Congratulations to Patricia Daunt. The Palace Lady’s Summerhouse and other inside stories from a vanishing Turkey has gathered two more glowing reviews from writers impressed by the author’s rare combination of passion and precision.
Patricia Daunt has spent ‘most of a lifetime exploring Turkey – as walker, rider, knower of plants, and ambassador’s wife,’ writes Yasmine Seale in ‘Red-Brown to the Horizon’ (TLS, March 9, 2018). The book is ‘a record of her expertise and enthusiasms, whose coffee-table dimensions belie its scholarly contents’.
She has devoted a full nine essays to the secret worlds of yalıs, the wooden summerhouses on the Bosphorus, and ‘trains the same discerning eye on those fragile structures as on their ghosts’. After such a feast of ‘crystal bonbonnières and walls of empire blue’, Seale finds it ‘a bracing delight to be plunged into the jackal-haunted woods of the northeast and the waters of Lake Köyceğiz, the roe of whose fish is still sealed with a layer of beeswax, as in antiquity…’
PD’s writing ‘draws from the kind of total attention achieved when informed observation dovetails with sheer love of place’. And Seale is a good judge: a prolific reviewer and a fine writer herself, she is a rising star of academia trained at Oxford and now a fellow at ANAMED, the Research Center for Anatolian Studies, in Istanbul.
In the ‘jackal-haunted woods’ of Çamlıhemşim. A konak interior photographed by Simon Upton for ‘The Houses That Ride the Storm’ (Cornucopia issue 12, now republished in Patricia Daunt’s book of essays, The Palace Lady's Summerhouse)
The World of Interiors has chosen as its reviewer the many-faceted Umberto Pasti, designer, novelist and horticulturalist, who famously created the garden of Rohuna near Tangier after falling asleep under a fig tree and having a strange dream. Pasti is captivated by the author’s portrait on the dust-cover, a ‘friendly’ face ‘inhabited by a passion, an ideal, an obsession’. He is also on awe of her detailed grasp of the plants she writes about. Some of the essays are scholarly, others ‘seductively rich in imagination’ – but all are marked by admirable ‘precision’ as well as being accompanied by beautiful photographs.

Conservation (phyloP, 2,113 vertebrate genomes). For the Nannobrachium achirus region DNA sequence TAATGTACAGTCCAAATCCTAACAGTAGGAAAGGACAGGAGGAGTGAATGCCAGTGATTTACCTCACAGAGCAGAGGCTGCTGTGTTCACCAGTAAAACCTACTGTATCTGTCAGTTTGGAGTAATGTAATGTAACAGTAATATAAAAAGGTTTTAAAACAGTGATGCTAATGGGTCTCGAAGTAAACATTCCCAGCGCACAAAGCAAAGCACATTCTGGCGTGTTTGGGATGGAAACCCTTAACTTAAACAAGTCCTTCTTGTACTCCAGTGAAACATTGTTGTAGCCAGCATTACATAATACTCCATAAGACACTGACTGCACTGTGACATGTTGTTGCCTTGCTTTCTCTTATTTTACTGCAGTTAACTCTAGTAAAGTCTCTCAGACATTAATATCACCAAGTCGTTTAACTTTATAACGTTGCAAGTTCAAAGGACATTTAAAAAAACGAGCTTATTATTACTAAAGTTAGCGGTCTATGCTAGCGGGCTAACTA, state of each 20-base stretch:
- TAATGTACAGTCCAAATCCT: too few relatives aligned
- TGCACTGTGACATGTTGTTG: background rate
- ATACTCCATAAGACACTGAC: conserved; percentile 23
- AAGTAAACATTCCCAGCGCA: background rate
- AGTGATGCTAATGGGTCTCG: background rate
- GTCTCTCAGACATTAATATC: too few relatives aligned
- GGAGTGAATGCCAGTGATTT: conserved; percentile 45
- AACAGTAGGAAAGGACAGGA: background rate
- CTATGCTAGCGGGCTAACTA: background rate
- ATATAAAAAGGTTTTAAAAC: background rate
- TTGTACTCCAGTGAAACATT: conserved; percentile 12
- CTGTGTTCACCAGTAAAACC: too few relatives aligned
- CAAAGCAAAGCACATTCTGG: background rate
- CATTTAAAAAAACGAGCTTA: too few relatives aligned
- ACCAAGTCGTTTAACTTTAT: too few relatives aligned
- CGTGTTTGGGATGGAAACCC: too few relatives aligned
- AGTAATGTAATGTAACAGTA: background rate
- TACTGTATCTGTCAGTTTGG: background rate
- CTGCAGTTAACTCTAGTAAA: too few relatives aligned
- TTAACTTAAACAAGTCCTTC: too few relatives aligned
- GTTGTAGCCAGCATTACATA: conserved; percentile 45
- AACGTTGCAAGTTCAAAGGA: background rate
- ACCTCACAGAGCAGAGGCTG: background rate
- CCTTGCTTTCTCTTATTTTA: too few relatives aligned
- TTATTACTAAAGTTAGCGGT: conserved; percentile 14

The ‘tightly knit’ stories are full of ‘Chekhovian snacks, characters who seem to have come straight out of Nabokov’s Ada, old reformist sultans who were more than a little fond of women, travellers curious about everything, music-loving princesses…’ And after reading the book, ‘we too have turned into Turkophiles, we too are inhabited by Turkey’.
Earlier reviews have been no less enthusiastic. Writing in Country Life, Francis Russell, connoisseur, scholar and author of 123 Places in Turkey: A Grand Private Tour, is struck particularly by PD’s depictions on the embassies of Ottoman Pera and Republican Ankara, which are both ‘elegant and informed by a strong historical sense’. In The Spectator (A Love Letter to Turkey’s Lost Past, December 2, 2017), Owen Matthews (another writer who also appreciates rare collector’s items, describing Cornucopia as ‘the best magazine you never knew’), says The Palace Lady’s Summerhouse is ‘much more than a beautifully illustrated book: it’s about the people who lived – and live – in these buildings… a love letter to a country and to a world that has been almost completely swallowed up by tourism, new money and development’.
The author has asked for the royalties from the book to be donated to the Friends of Aphrodisias.